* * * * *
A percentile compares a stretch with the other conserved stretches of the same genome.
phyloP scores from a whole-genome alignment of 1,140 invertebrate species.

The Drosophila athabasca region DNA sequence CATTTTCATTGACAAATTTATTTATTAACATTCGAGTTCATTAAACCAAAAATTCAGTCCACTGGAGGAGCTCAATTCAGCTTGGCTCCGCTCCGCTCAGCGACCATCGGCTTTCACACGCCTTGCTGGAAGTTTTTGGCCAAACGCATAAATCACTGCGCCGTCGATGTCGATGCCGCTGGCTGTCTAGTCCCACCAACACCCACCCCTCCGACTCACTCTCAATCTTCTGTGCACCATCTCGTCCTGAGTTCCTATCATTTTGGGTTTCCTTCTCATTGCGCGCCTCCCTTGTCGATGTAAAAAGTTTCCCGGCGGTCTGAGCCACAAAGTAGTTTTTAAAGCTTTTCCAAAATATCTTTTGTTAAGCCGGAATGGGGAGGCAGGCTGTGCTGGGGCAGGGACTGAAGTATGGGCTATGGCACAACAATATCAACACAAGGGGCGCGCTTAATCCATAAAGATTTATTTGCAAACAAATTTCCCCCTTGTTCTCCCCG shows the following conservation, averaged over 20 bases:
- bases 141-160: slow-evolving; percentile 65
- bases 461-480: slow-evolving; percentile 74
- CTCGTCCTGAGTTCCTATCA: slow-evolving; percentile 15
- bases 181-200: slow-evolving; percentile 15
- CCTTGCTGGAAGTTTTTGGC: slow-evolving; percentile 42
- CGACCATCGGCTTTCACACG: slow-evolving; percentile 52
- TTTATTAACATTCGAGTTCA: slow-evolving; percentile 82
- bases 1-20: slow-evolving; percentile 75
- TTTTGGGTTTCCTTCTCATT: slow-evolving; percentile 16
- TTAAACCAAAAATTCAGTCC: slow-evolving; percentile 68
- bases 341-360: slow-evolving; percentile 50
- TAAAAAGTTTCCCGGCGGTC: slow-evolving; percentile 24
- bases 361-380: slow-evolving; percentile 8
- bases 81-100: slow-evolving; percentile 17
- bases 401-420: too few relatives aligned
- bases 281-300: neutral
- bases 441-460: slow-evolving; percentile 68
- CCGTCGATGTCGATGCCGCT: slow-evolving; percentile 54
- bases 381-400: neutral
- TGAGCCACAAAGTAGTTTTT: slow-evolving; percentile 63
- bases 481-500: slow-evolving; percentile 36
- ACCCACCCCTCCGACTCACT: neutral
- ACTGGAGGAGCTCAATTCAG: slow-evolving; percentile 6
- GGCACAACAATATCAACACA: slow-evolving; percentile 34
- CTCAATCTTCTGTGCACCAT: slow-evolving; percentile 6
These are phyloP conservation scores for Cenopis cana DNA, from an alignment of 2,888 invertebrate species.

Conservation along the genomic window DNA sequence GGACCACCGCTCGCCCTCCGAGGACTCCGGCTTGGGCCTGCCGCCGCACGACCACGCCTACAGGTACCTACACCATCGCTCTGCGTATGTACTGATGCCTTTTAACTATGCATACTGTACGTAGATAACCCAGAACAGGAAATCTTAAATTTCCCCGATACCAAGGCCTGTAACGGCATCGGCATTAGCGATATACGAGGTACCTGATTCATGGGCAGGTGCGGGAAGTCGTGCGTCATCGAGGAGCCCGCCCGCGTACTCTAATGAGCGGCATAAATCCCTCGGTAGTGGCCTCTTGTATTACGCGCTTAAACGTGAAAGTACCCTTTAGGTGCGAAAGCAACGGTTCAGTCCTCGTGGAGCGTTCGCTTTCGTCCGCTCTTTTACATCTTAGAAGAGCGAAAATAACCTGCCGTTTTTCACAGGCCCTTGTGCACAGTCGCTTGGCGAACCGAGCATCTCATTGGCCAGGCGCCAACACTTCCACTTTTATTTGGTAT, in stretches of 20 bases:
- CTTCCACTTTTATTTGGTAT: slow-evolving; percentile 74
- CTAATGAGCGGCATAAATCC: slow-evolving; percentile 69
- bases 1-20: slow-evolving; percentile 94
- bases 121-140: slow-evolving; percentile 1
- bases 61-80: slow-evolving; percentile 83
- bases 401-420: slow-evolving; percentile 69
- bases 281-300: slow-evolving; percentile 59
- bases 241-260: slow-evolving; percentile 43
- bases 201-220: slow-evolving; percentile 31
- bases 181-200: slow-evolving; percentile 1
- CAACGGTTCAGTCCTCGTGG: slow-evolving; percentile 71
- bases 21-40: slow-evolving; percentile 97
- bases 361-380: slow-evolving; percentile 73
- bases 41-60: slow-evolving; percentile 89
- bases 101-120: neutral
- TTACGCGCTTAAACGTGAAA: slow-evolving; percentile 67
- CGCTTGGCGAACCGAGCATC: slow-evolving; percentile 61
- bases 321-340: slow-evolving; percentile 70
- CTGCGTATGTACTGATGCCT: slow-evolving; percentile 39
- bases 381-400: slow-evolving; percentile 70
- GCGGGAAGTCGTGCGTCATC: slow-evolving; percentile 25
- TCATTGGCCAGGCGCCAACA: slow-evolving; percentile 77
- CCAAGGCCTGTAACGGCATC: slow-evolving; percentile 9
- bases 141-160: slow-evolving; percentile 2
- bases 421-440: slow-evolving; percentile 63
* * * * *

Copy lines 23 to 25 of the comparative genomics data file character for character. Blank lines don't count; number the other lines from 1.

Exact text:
- TGAGCCACAAAGTAGTTTTT: slow-evolving; percentile 63
- bases 481-500: slow-evolving; percentile 36
- ACCCACCCCTCCGACTCACT: neutral